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There was a lot of racial tension during the war. Black soldiers were not treated like white soldiers were, even though they wanted to fight in the war. They were segregated (they were desegregated in 1948 by President Truman) from the whites and given menial roles even though they put their lives on the line for the United States. They also received less medals than white soldiers did. When these soldiers came home they still faced a lot of racial tension.
Postwar did bring a massive civil rights movement to the forefront, which eventually led to equal rights. Of course many people did not like the fact that blacks were demanding equal rights. There were many people who believed that blacks are not equal to whites and there were people both black and white who fought together for equal rights.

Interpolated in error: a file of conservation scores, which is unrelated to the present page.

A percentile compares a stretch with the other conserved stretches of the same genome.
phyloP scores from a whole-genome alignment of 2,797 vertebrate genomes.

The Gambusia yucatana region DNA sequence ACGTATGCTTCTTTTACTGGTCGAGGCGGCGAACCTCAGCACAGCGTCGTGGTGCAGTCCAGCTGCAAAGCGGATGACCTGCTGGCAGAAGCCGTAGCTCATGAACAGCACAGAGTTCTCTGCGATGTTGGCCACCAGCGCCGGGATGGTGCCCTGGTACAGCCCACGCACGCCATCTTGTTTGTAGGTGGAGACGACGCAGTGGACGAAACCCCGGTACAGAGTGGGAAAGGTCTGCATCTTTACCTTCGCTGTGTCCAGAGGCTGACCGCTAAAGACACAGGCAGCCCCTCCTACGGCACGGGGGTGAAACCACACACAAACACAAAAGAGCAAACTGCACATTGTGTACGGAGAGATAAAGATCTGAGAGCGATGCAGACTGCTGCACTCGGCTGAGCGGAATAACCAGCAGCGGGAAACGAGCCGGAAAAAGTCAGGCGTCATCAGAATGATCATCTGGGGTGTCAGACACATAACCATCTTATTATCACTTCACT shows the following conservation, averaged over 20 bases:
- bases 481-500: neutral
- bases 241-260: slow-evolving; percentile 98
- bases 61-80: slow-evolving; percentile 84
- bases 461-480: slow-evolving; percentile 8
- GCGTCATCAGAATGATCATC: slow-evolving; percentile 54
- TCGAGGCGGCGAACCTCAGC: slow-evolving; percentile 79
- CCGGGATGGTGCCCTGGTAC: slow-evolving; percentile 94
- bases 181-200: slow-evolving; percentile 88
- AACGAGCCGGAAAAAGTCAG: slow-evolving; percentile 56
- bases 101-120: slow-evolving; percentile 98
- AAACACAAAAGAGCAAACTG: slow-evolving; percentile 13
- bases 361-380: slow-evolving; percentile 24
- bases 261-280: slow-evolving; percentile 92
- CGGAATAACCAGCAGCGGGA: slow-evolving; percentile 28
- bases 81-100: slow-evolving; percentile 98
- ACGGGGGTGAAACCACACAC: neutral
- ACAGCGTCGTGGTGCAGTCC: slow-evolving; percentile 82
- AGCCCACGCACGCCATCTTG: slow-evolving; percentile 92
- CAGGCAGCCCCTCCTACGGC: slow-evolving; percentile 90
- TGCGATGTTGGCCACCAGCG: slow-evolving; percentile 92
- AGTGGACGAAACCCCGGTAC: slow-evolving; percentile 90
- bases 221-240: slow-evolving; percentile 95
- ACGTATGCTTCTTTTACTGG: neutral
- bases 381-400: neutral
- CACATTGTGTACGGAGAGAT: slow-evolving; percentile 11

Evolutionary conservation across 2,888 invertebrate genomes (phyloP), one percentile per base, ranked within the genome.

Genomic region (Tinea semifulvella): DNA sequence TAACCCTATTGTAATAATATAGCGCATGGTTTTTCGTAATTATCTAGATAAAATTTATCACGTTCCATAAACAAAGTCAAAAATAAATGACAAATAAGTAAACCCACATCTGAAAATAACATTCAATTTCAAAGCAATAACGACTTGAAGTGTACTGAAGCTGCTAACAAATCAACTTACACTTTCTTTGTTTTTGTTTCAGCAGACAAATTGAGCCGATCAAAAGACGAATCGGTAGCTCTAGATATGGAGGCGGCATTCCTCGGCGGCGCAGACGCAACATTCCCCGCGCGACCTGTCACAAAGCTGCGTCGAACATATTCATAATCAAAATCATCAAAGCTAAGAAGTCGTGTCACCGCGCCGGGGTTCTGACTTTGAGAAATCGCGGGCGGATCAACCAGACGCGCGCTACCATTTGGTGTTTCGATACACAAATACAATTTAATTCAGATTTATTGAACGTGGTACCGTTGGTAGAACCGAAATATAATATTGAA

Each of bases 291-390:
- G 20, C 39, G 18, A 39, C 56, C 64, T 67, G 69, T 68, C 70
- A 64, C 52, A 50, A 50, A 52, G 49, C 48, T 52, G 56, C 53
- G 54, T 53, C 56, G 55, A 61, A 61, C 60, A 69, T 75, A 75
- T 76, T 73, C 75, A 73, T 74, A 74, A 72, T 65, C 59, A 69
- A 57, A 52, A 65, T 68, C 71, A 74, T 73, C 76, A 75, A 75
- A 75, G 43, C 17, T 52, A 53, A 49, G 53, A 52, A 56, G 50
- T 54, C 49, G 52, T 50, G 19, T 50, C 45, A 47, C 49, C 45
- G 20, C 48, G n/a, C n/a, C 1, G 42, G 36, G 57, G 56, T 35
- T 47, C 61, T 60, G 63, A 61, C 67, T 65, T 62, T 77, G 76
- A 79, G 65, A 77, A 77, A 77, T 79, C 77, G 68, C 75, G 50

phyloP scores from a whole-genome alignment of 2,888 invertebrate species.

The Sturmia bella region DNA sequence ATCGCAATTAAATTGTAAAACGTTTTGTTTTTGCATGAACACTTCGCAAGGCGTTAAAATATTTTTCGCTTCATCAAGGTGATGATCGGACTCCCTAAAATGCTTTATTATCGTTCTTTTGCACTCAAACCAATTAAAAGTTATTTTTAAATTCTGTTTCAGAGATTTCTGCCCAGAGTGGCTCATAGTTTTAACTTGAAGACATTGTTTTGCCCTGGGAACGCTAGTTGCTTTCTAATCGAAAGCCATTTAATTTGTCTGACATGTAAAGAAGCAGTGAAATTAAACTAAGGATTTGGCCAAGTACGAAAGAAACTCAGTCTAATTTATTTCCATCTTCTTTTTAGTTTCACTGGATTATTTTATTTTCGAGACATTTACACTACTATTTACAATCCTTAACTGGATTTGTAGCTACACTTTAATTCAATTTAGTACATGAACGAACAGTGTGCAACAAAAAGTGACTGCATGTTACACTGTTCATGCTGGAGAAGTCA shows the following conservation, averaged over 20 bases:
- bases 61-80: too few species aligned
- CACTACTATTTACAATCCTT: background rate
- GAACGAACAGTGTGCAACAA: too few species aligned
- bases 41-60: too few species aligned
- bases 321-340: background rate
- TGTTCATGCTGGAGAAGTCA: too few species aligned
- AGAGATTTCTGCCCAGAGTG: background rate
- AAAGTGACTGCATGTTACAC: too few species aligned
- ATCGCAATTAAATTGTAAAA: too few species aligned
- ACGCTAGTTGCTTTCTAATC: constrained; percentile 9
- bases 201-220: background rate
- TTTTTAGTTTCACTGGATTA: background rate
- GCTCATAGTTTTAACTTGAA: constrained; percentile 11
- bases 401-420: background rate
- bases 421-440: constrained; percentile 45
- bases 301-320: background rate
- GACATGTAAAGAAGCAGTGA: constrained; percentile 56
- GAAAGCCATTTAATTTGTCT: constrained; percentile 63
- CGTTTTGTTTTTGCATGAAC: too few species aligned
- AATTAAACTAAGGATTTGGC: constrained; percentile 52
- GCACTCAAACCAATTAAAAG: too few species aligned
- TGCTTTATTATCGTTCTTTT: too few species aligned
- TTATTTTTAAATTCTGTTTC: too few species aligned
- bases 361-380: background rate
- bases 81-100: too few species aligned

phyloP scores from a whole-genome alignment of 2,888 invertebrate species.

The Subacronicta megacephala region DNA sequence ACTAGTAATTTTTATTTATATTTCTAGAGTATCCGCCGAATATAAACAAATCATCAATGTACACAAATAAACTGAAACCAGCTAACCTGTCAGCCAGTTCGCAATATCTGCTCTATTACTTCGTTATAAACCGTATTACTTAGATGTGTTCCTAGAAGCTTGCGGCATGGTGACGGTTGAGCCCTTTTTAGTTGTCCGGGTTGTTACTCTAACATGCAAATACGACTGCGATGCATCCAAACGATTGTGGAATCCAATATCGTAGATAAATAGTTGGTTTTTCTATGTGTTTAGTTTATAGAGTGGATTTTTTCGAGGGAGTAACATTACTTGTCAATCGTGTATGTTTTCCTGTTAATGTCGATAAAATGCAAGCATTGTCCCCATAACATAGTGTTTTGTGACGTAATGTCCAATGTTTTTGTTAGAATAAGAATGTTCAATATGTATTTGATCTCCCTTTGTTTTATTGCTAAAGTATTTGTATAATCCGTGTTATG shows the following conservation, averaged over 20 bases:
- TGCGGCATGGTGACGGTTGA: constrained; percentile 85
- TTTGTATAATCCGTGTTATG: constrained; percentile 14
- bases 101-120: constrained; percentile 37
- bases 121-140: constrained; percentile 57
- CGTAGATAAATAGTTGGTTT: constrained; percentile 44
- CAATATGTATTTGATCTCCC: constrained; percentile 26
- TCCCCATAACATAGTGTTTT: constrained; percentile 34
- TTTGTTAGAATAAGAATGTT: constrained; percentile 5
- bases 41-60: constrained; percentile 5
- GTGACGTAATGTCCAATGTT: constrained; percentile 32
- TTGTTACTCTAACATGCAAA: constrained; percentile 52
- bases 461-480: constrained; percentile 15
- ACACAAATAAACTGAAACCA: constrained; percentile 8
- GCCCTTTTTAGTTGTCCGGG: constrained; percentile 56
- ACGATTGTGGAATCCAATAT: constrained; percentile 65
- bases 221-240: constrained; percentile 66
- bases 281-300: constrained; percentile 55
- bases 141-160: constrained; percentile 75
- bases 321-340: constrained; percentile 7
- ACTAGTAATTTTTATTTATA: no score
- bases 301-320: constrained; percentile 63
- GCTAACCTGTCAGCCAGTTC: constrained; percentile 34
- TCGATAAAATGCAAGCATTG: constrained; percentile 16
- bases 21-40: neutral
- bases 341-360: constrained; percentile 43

During WWII, racial tensions in the US increased to some extent. This was largely because black people were moving to places they hadn't been before (cities in the North) and because some whites in the military were being exposed to "new" minorities (like in the Zoot Suit Riots).
You can say that the war ended up having a good effect on race relations, though. Because of our anti-racist rhetoric that we used against Nazi Germany, it was somewhat easier for blacks to start to demand rights in the US. This helped lead to the civil rights movement.
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